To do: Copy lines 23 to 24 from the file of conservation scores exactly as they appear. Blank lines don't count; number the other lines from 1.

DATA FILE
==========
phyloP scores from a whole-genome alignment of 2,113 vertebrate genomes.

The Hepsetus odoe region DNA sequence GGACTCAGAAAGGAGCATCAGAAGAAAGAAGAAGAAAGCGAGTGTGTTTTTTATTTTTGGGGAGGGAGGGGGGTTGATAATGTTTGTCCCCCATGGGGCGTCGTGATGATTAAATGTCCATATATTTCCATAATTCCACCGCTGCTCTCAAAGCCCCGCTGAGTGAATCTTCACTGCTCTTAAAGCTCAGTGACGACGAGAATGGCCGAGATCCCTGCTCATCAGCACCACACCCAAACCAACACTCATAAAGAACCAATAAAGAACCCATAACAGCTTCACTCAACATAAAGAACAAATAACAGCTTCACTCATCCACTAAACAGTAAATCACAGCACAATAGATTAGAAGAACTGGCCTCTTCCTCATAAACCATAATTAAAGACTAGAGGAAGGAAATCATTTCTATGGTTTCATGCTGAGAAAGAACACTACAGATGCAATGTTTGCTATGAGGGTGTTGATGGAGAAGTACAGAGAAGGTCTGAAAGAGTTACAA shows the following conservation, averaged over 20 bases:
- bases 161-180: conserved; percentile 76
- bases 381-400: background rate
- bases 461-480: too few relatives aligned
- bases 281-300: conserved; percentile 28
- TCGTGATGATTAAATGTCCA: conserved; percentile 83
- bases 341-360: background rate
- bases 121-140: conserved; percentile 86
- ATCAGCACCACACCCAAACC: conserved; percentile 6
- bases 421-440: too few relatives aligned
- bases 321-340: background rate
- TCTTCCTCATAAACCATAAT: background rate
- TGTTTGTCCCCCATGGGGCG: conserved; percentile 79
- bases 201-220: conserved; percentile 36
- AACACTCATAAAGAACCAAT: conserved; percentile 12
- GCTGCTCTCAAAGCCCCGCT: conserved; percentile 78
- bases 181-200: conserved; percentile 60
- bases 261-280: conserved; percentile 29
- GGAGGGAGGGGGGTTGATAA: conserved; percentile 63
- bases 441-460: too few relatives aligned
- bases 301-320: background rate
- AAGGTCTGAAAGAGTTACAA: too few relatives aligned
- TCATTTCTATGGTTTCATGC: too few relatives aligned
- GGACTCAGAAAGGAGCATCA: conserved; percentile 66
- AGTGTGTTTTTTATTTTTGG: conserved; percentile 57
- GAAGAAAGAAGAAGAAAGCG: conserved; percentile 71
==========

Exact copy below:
- AAGGTCTGAAAGAGTTACAA: too few relatives aligned
- TCATTTCTATGGTTTCATGC: too few relatives aligned